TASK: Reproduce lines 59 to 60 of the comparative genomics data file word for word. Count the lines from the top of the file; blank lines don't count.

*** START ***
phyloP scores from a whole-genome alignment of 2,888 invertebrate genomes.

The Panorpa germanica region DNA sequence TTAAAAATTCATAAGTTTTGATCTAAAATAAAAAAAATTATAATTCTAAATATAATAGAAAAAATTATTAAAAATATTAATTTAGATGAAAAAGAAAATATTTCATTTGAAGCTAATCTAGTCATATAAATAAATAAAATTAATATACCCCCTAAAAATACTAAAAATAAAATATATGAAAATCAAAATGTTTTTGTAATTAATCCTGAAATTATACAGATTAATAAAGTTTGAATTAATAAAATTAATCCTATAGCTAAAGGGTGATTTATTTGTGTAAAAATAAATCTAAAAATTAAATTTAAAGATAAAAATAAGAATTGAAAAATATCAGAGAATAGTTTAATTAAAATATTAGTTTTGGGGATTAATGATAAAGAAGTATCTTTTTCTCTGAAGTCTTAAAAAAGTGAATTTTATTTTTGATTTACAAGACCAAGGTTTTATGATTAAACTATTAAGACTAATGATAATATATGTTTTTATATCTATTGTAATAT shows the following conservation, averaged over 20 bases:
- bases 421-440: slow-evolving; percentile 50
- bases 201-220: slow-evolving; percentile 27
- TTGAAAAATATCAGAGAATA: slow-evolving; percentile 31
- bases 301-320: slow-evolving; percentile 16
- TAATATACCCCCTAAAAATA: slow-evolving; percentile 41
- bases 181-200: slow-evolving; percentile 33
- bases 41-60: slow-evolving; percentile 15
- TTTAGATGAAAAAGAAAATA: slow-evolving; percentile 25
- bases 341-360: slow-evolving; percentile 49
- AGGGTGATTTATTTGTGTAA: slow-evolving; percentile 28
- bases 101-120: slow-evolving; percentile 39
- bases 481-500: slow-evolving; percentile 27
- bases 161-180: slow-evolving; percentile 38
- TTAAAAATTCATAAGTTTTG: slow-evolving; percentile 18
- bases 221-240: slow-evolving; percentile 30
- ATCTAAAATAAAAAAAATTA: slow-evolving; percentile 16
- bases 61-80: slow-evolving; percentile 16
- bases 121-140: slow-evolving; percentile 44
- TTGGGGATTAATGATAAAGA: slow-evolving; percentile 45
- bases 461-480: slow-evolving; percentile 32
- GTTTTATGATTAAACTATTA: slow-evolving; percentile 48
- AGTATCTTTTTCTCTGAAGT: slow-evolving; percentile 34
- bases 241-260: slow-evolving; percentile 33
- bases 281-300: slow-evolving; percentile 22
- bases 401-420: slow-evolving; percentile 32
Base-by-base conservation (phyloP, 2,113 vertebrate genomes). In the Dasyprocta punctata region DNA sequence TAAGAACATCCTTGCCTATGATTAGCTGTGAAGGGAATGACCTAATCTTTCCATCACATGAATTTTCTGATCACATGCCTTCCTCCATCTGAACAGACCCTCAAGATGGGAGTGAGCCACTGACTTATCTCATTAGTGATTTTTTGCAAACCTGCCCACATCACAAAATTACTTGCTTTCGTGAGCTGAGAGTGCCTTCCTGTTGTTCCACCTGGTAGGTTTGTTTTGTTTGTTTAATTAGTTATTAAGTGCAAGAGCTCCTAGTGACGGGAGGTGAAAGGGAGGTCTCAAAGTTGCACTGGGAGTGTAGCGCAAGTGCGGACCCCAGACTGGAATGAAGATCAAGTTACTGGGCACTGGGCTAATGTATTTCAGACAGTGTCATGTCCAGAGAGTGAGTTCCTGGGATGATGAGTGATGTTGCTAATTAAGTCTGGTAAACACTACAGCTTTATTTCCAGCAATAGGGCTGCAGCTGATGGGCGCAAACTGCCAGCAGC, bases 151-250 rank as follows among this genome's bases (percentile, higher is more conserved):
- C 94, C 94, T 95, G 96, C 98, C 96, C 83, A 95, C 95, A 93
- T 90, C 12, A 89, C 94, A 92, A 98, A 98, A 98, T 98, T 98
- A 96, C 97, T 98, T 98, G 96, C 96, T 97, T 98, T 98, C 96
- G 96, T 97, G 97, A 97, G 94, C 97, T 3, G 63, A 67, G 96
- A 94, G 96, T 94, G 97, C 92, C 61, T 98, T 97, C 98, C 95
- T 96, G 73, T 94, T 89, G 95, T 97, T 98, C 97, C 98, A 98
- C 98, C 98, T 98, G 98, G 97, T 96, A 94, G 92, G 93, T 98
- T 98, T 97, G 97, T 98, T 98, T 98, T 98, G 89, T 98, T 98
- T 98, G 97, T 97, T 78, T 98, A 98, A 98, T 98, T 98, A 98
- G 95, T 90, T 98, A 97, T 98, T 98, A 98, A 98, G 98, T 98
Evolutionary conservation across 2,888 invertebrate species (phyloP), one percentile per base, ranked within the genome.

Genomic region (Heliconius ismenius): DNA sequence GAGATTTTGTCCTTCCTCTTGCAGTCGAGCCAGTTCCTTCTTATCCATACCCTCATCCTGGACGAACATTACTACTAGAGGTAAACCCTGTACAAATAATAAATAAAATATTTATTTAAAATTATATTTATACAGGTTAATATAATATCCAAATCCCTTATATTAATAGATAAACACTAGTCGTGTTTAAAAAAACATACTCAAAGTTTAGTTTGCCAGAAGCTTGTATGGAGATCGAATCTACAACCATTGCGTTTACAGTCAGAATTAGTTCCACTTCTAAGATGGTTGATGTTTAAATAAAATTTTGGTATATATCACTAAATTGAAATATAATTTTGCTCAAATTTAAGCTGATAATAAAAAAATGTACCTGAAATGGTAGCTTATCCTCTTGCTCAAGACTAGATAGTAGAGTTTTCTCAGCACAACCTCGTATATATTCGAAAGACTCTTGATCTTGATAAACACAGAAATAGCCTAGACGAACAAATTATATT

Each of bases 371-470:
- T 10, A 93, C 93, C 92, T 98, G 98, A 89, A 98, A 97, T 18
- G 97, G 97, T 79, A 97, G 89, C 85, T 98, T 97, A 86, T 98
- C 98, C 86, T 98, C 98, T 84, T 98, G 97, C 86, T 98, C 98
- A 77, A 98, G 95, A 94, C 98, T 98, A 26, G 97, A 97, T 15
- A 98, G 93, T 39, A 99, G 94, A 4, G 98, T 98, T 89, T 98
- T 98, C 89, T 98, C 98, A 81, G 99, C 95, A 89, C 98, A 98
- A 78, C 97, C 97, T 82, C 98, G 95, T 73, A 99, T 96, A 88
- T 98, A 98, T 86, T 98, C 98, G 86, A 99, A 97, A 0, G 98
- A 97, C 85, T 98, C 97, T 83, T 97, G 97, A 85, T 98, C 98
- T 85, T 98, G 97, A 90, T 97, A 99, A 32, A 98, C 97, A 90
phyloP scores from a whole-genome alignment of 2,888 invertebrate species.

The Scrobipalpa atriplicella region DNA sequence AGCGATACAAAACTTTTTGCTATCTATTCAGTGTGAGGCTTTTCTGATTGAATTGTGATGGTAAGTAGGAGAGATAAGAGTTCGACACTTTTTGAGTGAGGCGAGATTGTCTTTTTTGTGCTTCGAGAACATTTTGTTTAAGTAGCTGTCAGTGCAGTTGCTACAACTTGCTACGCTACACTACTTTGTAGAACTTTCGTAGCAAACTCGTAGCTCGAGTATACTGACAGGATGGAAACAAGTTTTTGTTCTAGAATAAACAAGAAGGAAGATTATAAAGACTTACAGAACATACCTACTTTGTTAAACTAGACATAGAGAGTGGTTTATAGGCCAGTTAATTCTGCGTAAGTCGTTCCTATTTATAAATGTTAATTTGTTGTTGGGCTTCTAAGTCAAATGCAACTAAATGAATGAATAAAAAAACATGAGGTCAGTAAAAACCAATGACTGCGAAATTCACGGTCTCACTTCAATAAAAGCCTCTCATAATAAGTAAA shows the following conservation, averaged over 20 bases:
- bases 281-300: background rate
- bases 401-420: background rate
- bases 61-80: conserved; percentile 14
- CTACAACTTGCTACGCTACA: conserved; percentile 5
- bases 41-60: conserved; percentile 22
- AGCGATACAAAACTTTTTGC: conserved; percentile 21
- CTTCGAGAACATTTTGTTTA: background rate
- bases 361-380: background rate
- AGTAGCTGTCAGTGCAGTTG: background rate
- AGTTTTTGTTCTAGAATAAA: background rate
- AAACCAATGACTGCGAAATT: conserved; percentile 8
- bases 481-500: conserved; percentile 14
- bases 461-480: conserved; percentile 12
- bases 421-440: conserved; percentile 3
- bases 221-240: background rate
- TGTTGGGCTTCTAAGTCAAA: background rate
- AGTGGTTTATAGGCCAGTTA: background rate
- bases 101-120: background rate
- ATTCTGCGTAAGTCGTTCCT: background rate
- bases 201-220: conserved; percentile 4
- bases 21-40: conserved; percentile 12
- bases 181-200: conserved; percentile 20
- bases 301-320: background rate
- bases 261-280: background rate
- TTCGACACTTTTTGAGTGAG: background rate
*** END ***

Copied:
- AGCGATACAAAACTTTTTGC: conserved; percentile 21
- CTTCGAGAACATTTTGTTTA: background rate